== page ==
August 30, 2018    3 min read

The future of supply chains will be vastly different to supply chains past. Where once the emphasis for supply chains was upstream on such things as raw materials and production processes, the future of supply chains takes a reverse direction focussed on the downstream customer.

Technology is reinventing supply chains and customers increasingly expect a more tailored or personalised purchasing experience. Operating in this environment will require an entirely new way to engineer and manage supply chains.

To meet customer expectations, organisations will also need to build proficiency in the skills necessary to perform in these digital supply chains of the future. Cross-functional information sharing will play a key role in integrating different divisions and strategic business units within organisations.

Customers

Supply chains have experienced a shift in the forces of change. This is reflected in business strategies that are now becoming more customer-oriented in order to meet downstream consumer needs.

Customer-centric supply management and quality service will potentially be one of the most important driving forces in the future of supply chain management. Improved efficiencies in supply chains and enhanced customer service will help transform the future of supply chains to deliver greater consumer satisfaction and positive customer experiences.

Technology

Supply chain management is moving away from simply being technology-enabled, to becoming more technology-centric. Changing technology will drive integration in and between organisations to enhance visibility across supply chains.

Innovation from advancements in 3D printing and real-time IT tools, to artificial intelligence and blockchain solutions will intertwine with supply chain management, strategies and operations. Customer service tasks will increasingly be undertaken by virtual customer assistants and chatbots because they are cheaper and quicker to deploy.

Skills shortage

While technology will eliminate basic human tasks within the supply chain, there are other highly cognitive factors that require support from employees with specialist capabilities, such as content curation.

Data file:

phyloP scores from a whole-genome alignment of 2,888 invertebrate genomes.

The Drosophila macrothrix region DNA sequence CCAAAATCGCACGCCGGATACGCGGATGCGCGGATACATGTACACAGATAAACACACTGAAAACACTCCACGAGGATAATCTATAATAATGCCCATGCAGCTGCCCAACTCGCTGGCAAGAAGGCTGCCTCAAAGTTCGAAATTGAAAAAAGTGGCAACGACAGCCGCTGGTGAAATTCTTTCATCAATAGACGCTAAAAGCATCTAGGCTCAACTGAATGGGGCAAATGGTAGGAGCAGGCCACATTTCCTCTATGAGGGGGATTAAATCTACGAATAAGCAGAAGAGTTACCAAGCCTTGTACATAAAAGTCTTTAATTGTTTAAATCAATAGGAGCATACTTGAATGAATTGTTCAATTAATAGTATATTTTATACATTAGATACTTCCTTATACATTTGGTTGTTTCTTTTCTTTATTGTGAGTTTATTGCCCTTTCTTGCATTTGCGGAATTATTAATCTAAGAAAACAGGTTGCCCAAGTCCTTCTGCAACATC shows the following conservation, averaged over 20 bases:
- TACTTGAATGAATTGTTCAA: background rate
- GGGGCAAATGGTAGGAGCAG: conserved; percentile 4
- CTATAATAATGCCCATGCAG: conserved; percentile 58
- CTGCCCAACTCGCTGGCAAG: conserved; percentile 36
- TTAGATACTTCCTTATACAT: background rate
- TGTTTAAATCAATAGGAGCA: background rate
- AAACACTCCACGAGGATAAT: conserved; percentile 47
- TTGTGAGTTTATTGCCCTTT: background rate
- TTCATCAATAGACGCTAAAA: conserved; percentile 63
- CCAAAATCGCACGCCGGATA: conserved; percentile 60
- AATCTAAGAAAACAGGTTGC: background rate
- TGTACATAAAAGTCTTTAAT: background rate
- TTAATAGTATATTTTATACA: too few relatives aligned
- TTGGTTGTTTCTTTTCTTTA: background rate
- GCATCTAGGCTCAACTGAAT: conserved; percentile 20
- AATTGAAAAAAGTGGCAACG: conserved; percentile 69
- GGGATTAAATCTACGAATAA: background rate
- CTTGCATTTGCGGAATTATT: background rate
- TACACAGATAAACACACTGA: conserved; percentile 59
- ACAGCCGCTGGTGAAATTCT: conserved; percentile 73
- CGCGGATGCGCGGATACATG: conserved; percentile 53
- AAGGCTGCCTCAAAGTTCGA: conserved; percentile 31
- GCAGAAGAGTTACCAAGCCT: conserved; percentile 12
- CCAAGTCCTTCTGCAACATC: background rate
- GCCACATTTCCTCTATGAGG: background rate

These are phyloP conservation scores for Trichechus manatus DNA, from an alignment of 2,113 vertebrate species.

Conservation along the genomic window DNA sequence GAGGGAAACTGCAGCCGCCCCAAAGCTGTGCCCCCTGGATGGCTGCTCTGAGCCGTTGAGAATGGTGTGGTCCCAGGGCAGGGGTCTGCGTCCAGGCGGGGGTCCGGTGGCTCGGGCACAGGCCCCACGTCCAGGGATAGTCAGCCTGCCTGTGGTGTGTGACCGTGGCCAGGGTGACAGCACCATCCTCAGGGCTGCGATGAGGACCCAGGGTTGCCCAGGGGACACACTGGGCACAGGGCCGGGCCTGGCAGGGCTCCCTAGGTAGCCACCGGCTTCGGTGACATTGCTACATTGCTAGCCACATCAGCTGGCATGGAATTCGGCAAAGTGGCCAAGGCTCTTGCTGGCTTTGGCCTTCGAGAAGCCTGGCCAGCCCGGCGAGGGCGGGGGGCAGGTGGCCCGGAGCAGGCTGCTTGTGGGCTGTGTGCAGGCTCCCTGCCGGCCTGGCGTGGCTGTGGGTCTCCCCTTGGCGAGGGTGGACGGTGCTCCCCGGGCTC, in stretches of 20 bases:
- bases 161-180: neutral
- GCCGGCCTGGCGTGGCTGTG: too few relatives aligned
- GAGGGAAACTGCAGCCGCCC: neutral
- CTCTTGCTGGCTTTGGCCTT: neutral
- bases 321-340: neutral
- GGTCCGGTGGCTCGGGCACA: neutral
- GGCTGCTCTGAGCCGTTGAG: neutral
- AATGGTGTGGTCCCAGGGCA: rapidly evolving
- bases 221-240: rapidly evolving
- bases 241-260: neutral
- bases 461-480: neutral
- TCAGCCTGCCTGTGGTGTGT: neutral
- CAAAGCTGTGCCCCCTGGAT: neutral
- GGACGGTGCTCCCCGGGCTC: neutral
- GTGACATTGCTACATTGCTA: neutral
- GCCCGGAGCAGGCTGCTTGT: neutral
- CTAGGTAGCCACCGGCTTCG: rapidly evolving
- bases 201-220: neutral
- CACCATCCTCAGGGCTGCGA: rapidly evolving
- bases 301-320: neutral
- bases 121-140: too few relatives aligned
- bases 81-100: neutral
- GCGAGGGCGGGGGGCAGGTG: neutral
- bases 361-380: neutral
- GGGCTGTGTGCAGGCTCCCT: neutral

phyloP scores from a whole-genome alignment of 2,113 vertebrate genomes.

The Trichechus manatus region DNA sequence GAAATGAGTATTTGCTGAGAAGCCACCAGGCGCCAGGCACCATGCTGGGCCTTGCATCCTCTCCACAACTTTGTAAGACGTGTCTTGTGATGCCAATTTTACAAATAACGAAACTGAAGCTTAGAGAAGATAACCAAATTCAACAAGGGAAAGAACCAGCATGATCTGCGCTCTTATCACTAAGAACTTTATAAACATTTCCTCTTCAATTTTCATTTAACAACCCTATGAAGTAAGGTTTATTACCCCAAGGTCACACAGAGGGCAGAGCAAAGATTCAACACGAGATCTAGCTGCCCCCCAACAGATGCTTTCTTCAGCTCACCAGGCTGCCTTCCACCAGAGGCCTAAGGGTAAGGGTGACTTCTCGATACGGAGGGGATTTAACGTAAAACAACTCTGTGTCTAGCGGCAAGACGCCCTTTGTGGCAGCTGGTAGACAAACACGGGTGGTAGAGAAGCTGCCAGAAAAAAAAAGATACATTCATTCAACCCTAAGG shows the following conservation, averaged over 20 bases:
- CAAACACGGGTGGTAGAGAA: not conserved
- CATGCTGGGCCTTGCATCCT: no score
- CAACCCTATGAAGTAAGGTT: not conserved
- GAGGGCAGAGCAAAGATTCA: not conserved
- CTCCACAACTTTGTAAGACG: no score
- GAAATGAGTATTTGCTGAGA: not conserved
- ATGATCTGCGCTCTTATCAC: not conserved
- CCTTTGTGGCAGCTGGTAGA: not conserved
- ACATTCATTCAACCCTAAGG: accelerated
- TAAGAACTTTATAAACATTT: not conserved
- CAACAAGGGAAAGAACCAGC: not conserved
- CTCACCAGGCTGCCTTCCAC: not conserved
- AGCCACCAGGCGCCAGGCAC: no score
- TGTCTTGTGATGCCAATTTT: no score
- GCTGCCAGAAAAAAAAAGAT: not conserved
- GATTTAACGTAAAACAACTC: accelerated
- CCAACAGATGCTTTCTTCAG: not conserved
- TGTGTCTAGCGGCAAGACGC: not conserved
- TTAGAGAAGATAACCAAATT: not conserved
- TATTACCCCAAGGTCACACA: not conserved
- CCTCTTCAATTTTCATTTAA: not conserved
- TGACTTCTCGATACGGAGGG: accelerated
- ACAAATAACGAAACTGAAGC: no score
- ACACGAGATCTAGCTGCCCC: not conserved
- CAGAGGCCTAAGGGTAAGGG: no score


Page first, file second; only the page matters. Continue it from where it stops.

There is currently a finite pool for this talent, which puts the burden on producers to develop knowledge management systems and redefine the data science skills needed for future manufacturing operations.

Once these specialised skill-sets have been determined, supply chain managers will need to invest in training to maximise human potential. Without this, the future of supply chains will suffer from the lack of the advanced skills necessary to manage multiple supply chains.

Security

With everything tracked via internet-connected sensors, it is harder for goods to “go missing” while in transit. When a loss does occur, it is easier for the business to determine when and where it the loss occurred.

Security is improved through this enhanced traceability and business have a greater insight into where shipments came from, where they are going and time to their destination. All of which, supports regulatory compliance, enhanced customer service and creates a better overall view of what is happening in both directions of the supply channel.

The future of supply chains

Supply chain management is changing rapidly, and organisations need to invest in analytical infrastructure to help inform decision-making.

As supply chains become increasingly digitised, businesses will seek to employ trained data scientists who are proficient in supply chain management and advanced business intelligence tools.

With the increasing importance of cross-functional alignment, supply professionals must have a proactive understanding of changes outside their traditional supply management tasks. Managers and analytical architects will need to understand the unique capabilities of the different supply chain partners, to ensure sustainability of supply channels in the coming years.

Topics: ,